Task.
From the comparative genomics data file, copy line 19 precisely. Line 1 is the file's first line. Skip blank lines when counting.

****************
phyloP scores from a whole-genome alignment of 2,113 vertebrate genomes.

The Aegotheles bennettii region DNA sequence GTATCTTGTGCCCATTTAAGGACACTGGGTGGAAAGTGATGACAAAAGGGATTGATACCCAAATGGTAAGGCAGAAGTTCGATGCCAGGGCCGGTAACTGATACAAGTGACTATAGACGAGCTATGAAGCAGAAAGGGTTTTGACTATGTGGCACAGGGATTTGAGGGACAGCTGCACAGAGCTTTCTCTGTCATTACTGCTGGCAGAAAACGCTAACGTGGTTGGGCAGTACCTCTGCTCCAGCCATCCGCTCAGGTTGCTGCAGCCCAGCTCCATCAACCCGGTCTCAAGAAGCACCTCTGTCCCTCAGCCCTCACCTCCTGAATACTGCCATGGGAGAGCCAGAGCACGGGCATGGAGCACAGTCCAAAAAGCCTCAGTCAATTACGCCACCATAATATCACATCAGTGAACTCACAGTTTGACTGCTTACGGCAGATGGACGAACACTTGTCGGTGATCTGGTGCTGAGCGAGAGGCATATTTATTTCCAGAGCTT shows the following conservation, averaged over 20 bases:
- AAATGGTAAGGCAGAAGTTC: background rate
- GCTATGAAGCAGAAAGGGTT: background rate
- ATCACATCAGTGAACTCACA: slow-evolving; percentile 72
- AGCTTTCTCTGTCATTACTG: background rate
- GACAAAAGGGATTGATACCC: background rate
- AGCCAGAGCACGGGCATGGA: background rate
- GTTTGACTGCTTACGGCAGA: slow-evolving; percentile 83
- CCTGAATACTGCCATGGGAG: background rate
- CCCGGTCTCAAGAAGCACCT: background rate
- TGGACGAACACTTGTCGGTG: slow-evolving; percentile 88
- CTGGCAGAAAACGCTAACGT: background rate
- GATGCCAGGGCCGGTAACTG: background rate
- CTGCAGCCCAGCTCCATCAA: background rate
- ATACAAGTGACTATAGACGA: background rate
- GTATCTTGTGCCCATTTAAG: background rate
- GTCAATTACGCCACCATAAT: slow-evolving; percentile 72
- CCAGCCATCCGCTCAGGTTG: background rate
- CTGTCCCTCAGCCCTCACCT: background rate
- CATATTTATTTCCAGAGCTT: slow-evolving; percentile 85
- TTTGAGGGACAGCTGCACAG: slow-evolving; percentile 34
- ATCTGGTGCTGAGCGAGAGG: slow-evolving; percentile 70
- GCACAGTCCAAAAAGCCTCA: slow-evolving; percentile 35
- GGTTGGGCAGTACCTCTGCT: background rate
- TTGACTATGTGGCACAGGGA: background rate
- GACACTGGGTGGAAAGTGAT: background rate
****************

- CCAGCCATCCGCTCAGGTTG: background rate